The "color" of the polished SS depends a lot on the alloy. 304 will always be grey. I asked a similar question here many years ago, because I was customizing a bathroom fixture & wanted something that looked vaguely chromish. Someone recommended 414, and it came out looking pretty good. Still a tiny bit grey, but not enough to be a big deal.
Doug White
Reply to
Doug White
Hmm. From the various answers, it sounds like I'm not going to get much more out of this than what motivated me to use it in the first place -- stainlessness, or more accurately rust resistance on a part that just couldn't be painted.
(Although I saw some similar handles this past weekend that used brass. It's ugly as hell when it's all tarnished and green, but easier to work than stainless and won't rust, either. Oh well).
I'm going to see how far I can get with sandpaper and oil, and/or handheld Scotchbrite and oil. If I get anything better than what's on there now I'll be happy, and if I get anything better than what I expect I may even post pictures.
Reply to
Tim Wescott
Actually I'm playing with sandpaper, and liking what I'm getting. I didn't realize it until I started sanding on it, but the two things that bothered me most about it were the obvious mill finish on the bulk of the parts, and the tool marks around the edges.
Hopefully I can sand that out without wasting too much time. At some point I want my handle, though.
Reply to
Tim Wescott
I have seen similar type handles made using aluminum.
Cheers,
John D. Slocomb (jdslocombatgmail)
Reply to
J. D. Slocomb
Aluminum just seemed like it'd be wimpy, unless I used something harder than 3003.
Way easier to work, though.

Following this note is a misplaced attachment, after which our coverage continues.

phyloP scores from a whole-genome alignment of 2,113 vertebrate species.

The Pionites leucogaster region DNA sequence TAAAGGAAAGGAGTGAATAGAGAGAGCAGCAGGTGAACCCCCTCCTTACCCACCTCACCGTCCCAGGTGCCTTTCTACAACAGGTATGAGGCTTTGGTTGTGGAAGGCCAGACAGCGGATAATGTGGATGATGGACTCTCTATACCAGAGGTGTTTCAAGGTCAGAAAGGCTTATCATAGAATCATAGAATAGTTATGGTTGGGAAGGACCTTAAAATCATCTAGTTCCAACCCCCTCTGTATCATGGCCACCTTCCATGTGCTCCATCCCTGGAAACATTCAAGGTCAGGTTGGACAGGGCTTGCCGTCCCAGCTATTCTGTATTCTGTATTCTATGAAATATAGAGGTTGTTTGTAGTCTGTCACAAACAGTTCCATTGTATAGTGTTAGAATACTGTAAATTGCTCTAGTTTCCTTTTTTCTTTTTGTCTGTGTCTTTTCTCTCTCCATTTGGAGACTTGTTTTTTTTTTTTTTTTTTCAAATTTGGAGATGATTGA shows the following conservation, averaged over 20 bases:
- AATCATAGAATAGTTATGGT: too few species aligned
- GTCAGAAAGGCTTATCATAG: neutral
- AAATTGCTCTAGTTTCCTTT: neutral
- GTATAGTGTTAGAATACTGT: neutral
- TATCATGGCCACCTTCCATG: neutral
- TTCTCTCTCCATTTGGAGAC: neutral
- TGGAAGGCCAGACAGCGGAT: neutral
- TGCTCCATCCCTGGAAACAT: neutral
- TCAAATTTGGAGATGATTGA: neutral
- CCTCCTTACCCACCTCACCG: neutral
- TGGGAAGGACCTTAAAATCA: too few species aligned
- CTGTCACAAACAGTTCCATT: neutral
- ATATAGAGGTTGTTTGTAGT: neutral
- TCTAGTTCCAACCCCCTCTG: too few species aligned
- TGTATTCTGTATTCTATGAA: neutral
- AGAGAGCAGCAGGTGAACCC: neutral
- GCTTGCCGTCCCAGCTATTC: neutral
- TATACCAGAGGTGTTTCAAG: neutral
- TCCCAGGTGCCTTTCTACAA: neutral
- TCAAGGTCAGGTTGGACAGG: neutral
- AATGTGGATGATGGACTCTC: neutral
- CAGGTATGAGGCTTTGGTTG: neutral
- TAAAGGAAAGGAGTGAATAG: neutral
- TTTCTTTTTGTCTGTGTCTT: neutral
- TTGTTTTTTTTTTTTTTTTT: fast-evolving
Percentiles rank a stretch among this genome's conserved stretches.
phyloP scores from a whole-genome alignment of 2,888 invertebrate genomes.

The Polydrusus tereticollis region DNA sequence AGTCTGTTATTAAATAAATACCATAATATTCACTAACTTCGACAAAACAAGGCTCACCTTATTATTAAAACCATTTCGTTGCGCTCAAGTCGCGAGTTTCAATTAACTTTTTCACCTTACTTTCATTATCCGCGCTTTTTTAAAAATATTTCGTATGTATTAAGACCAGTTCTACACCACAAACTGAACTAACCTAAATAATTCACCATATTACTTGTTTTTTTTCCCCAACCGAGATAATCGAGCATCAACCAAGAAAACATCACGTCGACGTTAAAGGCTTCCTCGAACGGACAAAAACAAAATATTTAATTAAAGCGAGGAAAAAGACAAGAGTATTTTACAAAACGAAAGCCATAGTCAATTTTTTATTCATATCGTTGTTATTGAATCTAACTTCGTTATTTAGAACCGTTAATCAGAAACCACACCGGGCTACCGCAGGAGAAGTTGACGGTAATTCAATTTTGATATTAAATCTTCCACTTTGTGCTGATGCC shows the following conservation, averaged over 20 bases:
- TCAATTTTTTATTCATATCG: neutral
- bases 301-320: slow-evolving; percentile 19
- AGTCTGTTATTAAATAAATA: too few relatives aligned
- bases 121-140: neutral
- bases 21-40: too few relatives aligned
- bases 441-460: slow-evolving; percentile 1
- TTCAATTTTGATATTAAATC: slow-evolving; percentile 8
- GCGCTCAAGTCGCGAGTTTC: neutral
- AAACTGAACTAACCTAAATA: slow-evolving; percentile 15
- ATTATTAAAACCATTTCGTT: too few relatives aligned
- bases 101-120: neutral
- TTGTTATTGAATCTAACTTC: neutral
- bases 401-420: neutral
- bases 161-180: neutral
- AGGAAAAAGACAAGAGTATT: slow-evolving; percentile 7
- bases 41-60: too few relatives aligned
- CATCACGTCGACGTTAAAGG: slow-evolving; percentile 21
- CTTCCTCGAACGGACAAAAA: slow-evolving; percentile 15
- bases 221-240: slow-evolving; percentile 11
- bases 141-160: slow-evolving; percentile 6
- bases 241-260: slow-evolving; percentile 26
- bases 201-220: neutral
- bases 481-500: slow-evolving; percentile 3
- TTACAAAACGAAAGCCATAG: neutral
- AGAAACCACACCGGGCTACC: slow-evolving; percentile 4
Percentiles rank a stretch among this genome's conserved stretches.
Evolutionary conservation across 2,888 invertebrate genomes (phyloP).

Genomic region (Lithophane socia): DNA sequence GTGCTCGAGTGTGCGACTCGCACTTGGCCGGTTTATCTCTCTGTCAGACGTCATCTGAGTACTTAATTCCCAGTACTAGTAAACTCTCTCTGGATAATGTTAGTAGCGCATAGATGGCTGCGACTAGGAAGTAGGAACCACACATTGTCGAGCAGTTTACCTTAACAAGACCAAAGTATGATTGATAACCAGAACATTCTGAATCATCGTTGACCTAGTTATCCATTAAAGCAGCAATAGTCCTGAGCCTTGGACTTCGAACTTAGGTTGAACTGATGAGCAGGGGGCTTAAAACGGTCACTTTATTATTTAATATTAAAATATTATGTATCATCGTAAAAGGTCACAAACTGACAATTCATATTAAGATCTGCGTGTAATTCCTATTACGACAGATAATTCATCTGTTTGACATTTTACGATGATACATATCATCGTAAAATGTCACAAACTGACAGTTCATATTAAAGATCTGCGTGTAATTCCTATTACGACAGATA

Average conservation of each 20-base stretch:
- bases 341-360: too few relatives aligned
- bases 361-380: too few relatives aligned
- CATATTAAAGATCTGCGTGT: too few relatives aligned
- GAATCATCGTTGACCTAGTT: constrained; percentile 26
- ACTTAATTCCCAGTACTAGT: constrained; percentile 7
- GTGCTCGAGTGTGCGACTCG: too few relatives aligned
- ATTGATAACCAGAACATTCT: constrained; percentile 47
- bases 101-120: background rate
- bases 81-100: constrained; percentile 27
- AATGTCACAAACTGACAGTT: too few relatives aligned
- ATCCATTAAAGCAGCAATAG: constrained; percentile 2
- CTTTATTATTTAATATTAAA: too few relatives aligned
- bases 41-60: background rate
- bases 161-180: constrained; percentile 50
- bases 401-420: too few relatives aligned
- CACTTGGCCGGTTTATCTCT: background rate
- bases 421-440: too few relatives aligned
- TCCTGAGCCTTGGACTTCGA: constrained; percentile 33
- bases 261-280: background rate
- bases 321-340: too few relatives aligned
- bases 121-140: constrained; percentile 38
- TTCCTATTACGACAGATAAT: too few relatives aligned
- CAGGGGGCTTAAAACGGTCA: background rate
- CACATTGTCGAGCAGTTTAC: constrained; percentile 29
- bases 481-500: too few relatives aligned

Reply to
Tim Wescott
Electropolish?
Good Luck! Rich
Reply to
Rich Grise
How hard do you anticipate that airplane is going to pull :-?
A modification of your design has a complete bar closing the front - like a "D". This allows the ratio between the airplane bellcrank and the handle to be adjusted. Used to be fairly popular in Control Line Speed as most speed models have a tiny little bellcrank because of space limitations and a normal size handle gave full up and full down all in a degree of movement.
Cheers,
John D. Slocomb (jdslocombatgmail)
Reply to
J. D. Slocomb
Actually it's not the raw strength of the thing that I envision as having problems -- I just have this vision of a handle with the most popular holes wallowed out and breaking through from wear.
Actually the Fancher handle puts about a bazzilion holes on the two arm ends to allow adjustment. You can't go all the way together in the center, but you don't need to for stunt. This particular handle may not have narrow enough spacing for a 1/2A plane, but it's plenty wide for the one it's intended for. One could, of course, close the thing at the center and have 1/8" line spacing if one wanted.
The other design that seems to be current puts a slot in that bar, and puts small eye bolts in the slot for infinite adjustment. I kinda vacillated on just what I was going to do, but when I ordered from McMaster it was the stainless sheet that I got, so I guess that's what I'm doing!
Reply to
Tim Wescott